The deputy sheriff is also a board member. He opened the investigation into an incident that occurred over a year before he became a board member. He has questioned at least 6 employees in the interrogation room at the sheriff's office. They were given copies of their Miranda rights, but the one person I spoke to, wasn't verbally advised of them or asked if she wanted to waive them. I know this is a conflict of interest because, as a board member, he is considered "a boss" of the employees. My question is, is this legal? And if not, who do I need to contact?
Danielle,So long as he personally opts out from voting on this event, this is not really a conflict of interest, at least not directly. As he is investigating something when he was not a board member, he is permitted to do so since his duty to the business entity begins running from the date he was voted on the Board and not for past discretion. A "Board Member" is not technically the boss, the Board is the boss for officers of the corporate entity as they are the ones who hire and fire them, but they generally do not have direct control over lower employees--that is done via officers and the management team the officers put in place. As a consequence the Board members can indeed investigate but the moment the investigation begins dealing with behavior that took place when he was also on the Board, he would need to step aside. As it stands now he generally can bring his findings to the Board but cannot vote on any resolutions.Good luck.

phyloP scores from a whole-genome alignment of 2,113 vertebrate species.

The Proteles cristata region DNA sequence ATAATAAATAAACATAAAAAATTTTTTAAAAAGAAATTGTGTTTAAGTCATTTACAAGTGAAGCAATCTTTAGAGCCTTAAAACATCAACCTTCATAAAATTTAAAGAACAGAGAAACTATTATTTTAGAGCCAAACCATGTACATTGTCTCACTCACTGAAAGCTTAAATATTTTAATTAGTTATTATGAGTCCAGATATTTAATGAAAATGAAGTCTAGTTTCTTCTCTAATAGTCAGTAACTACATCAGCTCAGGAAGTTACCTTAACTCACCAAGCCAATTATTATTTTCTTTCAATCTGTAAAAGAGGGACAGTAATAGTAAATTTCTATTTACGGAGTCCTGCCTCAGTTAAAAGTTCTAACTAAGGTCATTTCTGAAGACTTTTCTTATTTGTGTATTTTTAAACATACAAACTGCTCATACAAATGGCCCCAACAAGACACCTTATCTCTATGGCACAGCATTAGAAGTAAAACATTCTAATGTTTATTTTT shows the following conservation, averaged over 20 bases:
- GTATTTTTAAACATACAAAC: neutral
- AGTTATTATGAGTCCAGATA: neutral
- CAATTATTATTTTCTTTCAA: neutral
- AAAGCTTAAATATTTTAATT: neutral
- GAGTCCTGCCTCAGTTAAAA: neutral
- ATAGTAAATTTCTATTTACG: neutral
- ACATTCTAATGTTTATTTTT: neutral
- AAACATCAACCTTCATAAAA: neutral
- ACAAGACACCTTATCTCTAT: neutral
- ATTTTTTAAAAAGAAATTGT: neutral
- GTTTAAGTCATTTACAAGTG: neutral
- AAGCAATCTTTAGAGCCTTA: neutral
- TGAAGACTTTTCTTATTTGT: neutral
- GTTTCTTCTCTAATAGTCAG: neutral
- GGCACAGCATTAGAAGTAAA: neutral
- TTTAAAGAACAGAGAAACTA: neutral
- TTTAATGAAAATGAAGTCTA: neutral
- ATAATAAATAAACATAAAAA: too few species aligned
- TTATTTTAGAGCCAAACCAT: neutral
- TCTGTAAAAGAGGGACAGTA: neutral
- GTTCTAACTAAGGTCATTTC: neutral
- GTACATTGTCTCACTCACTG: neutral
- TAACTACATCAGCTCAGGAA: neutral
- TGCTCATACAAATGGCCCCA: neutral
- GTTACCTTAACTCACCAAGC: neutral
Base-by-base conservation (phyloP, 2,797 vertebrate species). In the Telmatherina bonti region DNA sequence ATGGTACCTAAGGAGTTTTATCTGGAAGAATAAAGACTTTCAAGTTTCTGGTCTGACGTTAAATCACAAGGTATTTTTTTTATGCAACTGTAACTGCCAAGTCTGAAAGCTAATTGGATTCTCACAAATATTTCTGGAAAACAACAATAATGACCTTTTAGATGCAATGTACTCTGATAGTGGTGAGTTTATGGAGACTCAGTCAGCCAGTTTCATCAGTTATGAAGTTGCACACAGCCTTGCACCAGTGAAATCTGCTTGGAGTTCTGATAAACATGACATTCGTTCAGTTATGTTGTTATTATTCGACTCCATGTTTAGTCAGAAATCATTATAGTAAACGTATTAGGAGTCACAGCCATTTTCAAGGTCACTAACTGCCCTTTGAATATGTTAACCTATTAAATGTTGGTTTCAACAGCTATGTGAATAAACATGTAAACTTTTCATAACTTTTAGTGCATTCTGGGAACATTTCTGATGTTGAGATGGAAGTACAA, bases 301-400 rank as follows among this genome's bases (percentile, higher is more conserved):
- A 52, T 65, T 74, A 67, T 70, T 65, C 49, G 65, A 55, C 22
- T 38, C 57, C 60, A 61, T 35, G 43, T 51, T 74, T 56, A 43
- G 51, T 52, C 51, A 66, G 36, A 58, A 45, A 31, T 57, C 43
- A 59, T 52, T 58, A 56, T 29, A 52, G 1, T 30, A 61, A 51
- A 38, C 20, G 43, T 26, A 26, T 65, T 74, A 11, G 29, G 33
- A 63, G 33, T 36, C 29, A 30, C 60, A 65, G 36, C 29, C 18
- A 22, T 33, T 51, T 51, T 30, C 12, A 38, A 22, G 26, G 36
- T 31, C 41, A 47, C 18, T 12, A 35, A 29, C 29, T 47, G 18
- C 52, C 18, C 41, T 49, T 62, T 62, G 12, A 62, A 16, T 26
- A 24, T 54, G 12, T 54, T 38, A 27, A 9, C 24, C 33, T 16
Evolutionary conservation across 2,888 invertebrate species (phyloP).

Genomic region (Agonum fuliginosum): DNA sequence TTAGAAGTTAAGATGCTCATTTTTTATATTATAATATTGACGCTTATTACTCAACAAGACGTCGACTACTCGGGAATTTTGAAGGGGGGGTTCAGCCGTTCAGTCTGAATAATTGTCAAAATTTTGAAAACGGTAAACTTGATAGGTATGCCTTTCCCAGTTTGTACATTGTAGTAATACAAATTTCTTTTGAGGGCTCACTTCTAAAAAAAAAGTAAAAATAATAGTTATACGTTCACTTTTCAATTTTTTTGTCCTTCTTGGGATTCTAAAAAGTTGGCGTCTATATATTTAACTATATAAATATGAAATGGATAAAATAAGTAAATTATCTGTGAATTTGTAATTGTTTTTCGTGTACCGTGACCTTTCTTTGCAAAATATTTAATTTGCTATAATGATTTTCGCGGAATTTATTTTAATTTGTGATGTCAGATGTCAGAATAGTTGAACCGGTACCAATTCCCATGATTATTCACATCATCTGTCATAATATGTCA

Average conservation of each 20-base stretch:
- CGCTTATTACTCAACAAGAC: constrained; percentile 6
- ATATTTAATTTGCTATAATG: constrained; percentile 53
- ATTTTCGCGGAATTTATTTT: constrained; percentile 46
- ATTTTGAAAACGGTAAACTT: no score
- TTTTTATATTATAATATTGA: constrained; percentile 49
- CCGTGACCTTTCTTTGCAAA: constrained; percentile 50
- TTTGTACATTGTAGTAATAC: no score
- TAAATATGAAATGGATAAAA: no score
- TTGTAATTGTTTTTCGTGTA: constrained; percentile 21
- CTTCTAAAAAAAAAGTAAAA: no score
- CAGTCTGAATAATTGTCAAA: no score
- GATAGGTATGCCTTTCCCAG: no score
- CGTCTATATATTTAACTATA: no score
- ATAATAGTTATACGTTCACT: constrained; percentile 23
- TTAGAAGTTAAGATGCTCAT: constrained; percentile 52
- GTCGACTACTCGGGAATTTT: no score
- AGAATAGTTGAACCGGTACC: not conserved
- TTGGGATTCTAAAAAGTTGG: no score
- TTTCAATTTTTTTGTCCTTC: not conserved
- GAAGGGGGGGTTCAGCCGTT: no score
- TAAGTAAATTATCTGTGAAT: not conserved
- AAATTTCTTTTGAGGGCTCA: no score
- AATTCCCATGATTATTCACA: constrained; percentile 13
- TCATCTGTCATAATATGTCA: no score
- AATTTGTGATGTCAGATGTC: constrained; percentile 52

This is a public entity - a 911 board, not a private corporation. The board makes all hiring and firing decisions, including raises, etc - so while employees have one direct supervisor, the director, the board is ultimately the decision maker at this entity. Does that make a difference? Also, the current sheriff, his boss at his job, was on the board when this incident occurred. I just want to make sure I understand.
Danielle,Thank you for your follow-up. Public or private, the answer would remain the same, and the Board can investigate itself or via Board members to find out if any violations took place. That, by itself, is not a violation. A Board member cannot investigate himself or his own wrongdoing (that would be a conflict), but he can investigate past behavior. I still do not see a direct conflict provided the investigator refrains from voting on any resolutions that are directly related to the investigation.Hope that clarifies.
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